BK Virus

BK virus is a polyomavirus in the same family of viruses as JC virus and has become recognized as an important causal infectious agent in complications after kidney transplant and hematopoietic cell transplant (HCT).

Diagnosis

Indications for Testing

  • Previous renal transplant
  • Hemorrhagic cystitis in hematopoietic cell transplant (HCT) patients

Laboratory Testing

  • Polymerase chain reaction (PCR) – urine or blood
    • Blood
      • Quantitative testing provides objective estimate of viral load
    • Urine
      • More sensitive than urine cytology
      • Can distinguish BK virus from JC virus
      • Negative urine test has 100% predictive value (Kidney Disease: Improving Global Outcomes [KDIGO] guidelines, 2009)
      • Positive urine test must be followed up with serum test
        • Viruria alone does not increase risk of BK virus nephropathy (BKVN)
  • Urine cytology
    • Decoy cells – infected cells that demonstrate rounded nuclei with intranuclear basophilic inclusion on Pap stain bodies
      • Lack of decoy cells suggests no viral nephropathy
      • Presence of decoy cells suggests reactivation of virus but does not diagnose infection (100% sensitive; 20% positive predictive value)
        • Follow up with serum PCR test to demonstrate viremia

Histology

  • Definitive diagnosis requires biopsy and pathologist examination
  • Useful immunohistochemical stains may include Simian Virus 40 (SV-40) by Immunohistochemistry
  • For detailed descriptions, refer to ARUP’s Immunohistochemistry Stain Offerings

Differential Diagnosis

  • Other viral infections (eg, cytomegalovirus)
  • Rejection (acute or chronic)
  • Malignancy

Screening

  • Renal transplant patient recommendations as per American Society of Transplantation (AST, 2009) and Kidney Disease: Improving Global Outcomes (KDIGO, 2009) guidelines
    • Screen with serum for BK virus using nucleic acid testing (eg, polymerase chain reaction [PCR])
    • May initially screen with urine cytology (to detect decoy cells) or quantitative urine PCR
    • Duration and schedule for screening differ between societies
      • KDIGO – monthly first 3-6 months, then every 3 months until >1 year posttransplant
      • AST – every 3 months for first 2 years, then annually until 5th year posttransplant
  • Early identification of BK virus infection may allow preemptive measure to prevent BK virus nephropathy (BKVN)
  • Hematopoietic stem cell transplant patients recommendations as per American Society of Blood and Bone Marrow Transplantation (Tomblyn, 2009) – no evidence to support routine screening for BK virus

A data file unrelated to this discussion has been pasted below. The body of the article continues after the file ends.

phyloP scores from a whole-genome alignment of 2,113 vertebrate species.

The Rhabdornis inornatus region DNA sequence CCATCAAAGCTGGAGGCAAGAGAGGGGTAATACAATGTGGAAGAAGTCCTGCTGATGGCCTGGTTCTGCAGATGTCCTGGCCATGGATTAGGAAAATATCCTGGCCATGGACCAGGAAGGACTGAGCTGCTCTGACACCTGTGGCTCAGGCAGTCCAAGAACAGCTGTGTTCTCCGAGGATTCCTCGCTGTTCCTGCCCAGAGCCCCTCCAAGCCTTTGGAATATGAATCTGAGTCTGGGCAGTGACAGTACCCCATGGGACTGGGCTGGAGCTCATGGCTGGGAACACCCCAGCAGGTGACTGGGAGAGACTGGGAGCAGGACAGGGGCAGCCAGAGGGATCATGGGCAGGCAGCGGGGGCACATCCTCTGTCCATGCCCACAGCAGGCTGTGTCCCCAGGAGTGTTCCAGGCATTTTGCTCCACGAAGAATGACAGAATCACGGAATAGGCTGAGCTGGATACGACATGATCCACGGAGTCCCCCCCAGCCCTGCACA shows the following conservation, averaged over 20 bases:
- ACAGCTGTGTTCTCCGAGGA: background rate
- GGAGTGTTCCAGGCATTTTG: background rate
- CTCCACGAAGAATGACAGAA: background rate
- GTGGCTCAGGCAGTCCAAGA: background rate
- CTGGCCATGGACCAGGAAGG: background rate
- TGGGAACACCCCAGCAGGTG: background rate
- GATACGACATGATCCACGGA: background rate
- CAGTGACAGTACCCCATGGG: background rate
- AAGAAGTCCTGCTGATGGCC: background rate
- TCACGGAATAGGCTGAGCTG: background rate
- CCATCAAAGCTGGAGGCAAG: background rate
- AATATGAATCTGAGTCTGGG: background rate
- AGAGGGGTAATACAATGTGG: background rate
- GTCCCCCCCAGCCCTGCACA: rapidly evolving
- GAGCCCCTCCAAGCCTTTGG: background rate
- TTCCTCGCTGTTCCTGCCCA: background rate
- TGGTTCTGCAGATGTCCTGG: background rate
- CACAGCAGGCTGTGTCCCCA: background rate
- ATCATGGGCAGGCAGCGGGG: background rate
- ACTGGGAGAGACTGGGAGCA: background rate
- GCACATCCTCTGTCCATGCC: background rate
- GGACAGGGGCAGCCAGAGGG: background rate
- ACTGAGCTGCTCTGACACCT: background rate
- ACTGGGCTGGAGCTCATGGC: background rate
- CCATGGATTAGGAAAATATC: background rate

Monitoring

Polymerase chain reaction (PCR) quantitative – expect reduction in viremia with treatment

Background

Epidemiology

  • Prevalence
    • Primary BK virus infection generally occurs in early childhood without specific symptoms
      • 90% of population is seropositive
    • Transplant patients
    • Reactivation of BK virus
    • Populations affected
      • 1-5% of kidney transplant patients
      • Small percentage of hematopoietic cell transplant (HCT) patients
  • Transmission of primary infection
    • Presumably transmitted via respiratory droplets
    • Other speculated modes of transmission include urine, semen, blood transfusion, and organ transplantation

Organism

  • Double-stranded DNA virus
  • Human polyomavirus (genetically similar to JC virus)
  • BK virus becomes latent in the kidneys and urinary tract after primary infection
    • Reactivated BK virus infection may occur with immunosuppression

Clinical Presentation

  • Clinical BK virus disease is rare in immunocompetent adults
  • BK virus diseases
    • Renal transplant patients – nephropathy with risk of graft loss
      • BK virus allograft nephropathy (BKVN)​
        • Tubulointerstitial nephritis – most common manifestation
        • May lead to irreversible graft failure in large number of patients
      • ​New immunosuppressive regimens may increase the risk of BKVN
      • Majority of BKVN occurs in first 2 years posttransplantation (Kidney Disease: Improving Global Outcomes, 2009)
    • HCT patients – hemorrhagic cystitis and renal impairment
      • BKVN is uncommon in HCT patients (Tomblyn, 2009)
      • Hemorrhagic cystitis – more common in allogeneic versus autologous transplants

ARUP Lab Tests

Primary Tests

Detect and quantify BK virus in blood or urine

Limit of quantification is 2.6 log copies/mL; if assay didn’t detect virus, result reported as “<2.6 log copies/mL”; if assay detected presence of virus but was unable to quantify copies, result reported as “not quantified”

Detect and quantify BK virus in blood 

Limit of quantification is 2.6 log copies/mL; if assay didn’t detect virus, result reported as “<2.6 log copies/mL”; if assay detected presence of virus but was unable to quantify copies, result reported as “not quantified”

Detect and quantify BK virus in urine

Limit of quantification is 2.6 log copies/mL; if assay didn’t detect virus, result reported as “<2.6 log copies/mL”; if assay detected presence of virus but was unable to quantify copies, result reported as “not quantified”

Detect BK virus infection in immunocompromised patients

This test is used for all nongynecologic sources EXCEPT specimens obtained by fine needle aspiration (FNA); for FNA specimens, refer to the cytology, fine needle aspirate test

Aid in histologic diagnosis of BK virus

Stained and returned to client pathologist for interpretation; consultation available if needed

Medical Experts

Contributor

Chadwick

Barbara Chadwick, MD
Associate Professor of Anatomic Pathology, University of Utah
Medical Director, Anatomic Pathology and Cytopathology, ARUP Laboratories
Contributor
Contributor

References

Additional Resources
Resources from the ARUP Institute for Clinical and Experimental Pathology®